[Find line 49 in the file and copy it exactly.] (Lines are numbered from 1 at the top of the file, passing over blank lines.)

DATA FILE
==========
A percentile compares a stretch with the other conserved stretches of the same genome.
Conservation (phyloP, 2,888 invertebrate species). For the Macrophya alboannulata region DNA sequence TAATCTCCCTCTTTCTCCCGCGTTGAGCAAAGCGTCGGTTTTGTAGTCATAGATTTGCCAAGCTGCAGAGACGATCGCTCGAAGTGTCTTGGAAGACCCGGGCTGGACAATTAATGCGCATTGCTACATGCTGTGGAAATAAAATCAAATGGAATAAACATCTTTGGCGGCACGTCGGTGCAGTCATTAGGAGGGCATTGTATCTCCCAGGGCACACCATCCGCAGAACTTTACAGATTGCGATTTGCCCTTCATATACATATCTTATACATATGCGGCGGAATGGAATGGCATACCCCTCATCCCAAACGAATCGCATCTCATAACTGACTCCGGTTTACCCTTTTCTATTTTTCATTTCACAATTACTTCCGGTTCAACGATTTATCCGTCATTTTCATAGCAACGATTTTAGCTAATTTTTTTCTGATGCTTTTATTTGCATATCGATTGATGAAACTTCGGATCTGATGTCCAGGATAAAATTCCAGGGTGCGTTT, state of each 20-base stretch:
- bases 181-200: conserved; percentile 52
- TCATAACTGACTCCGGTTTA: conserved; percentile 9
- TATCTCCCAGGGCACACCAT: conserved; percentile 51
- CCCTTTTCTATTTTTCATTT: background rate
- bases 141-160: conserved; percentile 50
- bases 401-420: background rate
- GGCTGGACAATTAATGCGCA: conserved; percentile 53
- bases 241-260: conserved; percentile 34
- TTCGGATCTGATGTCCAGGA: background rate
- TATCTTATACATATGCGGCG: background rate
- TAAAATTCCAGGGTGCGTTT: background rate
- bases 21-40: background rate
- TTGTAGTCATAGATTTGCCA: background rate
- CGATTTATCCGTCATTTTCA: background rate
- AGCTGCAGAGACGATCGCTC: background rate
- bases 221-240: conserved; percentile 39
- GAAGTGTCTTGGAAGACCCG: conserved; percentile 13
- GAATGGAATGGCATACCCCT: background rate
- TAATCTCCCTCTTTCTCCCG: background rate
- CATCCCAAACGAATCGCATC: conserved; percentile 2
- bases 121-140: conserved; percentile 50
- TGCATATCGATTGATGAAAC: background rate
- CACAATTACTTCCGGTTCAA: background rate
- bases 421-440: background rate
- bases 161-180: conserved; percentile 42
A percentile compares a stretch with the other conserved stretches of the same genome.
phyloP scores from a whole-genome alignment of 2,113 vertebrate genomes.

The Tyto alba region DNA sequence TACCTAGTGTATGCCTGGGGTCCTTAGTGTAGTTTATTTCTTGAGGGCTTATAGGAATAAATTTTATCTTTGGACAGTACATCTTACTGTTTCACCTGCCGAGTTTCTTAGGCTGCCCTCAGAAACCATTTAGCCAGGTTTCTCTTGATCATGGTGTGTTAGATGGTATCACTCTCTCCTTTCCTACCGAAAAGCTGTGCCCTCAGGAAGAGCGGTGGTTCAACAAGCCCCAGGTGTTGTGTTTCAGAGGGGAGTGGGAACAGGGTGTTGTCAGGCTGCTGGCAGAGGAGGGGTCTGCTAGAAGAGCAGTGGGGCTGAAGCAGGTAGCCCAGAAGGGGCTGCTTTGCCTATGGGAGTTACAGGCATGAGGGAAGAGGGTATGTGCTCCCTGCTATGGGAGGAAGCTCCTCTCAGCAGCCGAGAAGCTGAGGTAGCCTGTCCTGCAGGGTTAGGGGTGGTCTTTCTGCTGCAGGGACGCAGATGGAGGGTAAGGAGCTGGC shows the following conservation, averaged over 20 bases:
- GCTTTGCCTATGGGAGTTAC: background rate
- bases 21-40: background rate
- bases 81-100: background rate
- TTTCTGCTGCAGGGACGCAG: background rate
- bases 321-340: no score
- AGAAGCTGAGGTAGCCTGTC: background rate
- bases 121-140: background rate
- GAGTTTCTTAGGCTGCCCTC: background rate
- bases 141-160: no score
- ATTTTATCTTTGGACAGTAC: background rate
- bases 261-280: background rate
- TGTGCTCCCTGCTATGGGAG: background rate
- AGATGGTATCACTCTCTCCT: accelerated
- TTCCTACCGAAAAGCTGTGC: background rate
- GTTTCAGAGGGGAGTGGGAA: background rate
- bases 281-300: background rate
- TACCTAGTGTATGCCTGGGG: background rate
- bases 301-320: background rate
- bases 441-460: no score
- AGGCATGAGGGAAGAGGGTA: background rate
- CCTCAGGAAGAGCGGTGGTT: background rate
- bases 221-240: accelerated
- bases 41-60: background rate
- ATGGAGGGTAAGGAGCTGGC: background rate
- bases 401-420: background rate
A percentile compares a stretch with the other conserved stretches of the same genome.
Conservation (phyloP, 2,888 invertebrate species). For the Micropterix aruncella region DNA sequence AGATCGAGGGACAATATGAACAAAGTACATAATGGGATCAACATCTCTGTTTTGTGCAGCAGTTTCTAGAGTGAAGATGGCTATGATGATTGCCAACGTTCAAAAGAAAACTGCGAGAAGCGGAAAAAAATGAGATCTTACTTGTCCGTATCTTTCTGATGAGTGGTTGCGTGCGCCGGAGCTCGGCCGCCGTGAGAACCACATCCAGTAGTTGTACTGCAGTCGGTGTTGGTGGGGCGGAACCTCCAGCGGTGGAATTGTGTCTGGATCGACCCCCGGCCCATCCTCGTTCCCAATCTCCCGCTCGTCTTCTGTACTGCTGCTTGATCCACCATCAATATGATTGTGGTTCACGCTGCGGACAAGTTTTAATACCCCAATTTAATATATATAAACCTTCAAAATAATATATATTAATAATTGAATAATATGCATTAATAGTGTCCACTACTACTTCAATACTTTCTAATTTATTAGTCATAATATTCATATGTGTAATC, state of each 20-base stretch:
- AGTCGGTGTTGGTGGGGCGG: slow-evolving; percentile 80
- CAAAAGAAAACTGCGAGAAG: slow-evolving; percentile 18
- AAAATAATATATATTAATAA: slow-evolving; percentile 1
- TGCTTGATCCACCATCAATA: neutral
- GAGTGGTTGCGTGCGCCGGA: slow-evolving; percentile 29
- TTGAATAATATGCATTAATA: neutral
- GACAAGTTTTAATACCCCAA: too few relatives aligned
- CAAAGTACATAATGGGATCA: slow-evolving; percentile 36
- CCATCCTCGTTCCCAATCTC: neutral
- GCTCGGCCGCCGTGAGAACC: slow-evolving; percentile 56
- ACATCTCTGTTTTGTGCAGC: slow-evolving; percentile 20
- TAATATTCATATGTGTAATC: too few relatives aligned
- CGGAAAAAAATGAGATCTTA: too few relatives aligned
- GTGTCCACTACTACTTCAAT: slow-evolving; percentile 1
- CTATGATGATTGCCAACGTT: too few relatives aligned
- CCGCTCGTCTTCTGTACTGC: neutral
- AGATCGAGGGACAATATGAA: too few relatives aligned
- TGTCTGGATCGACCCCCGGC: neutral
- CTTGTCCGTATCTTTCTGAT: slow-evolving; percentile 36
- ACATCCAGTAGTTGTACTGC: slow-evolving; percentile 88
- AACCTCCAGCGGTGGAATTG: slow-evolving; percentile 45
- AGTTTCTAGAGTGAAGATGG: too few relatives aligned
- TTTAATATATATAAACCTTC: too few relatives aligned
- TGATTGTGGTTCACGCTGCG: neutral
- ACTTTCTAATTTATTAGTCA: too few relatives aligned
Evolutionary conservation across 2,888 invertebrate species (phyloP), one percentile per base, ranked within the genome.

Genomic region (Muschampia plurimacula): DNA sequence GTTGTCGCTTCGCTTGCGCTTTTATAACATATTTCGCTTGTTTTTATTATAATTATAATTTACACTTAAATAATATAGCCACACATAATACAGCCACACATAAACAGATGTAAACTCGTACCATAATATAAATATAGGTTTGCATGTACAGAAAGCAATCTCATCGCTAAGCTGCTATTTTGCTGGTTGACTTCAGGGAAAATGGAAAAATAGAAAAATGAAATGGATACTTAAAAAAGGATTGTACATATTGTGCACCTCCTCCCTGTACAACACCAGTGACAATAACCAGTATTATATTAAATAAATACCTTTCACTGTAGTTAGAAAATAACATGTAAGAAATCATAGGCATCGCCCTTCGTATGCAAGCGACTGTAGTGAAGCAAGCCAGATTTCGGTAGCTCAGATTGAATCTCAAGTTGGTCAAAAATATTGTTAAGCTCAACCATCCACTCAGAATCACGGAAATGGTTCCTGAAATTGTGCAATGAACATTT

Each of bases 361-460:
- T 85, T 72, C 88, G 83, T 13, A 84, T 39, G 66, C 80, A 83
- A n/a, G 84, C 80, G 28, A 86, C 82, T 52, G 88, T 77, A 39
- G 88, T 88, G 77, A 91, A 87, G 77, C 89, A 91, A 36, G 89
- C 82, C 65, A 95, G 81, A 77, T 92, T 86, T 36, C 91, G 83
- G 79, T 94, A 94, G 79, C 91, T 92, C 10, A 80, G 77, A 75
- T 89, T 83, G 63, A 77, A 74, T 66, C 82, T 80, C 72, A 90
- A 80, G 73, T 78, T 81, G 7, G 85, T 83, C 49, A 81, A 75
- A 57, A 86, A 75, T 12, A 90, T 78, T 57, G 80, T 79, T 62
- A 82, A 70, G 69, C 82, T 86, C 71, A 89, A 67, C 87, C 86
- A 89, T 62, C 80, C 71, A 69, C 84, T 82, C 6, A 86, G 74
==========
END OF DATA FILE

- bases 441-460: no score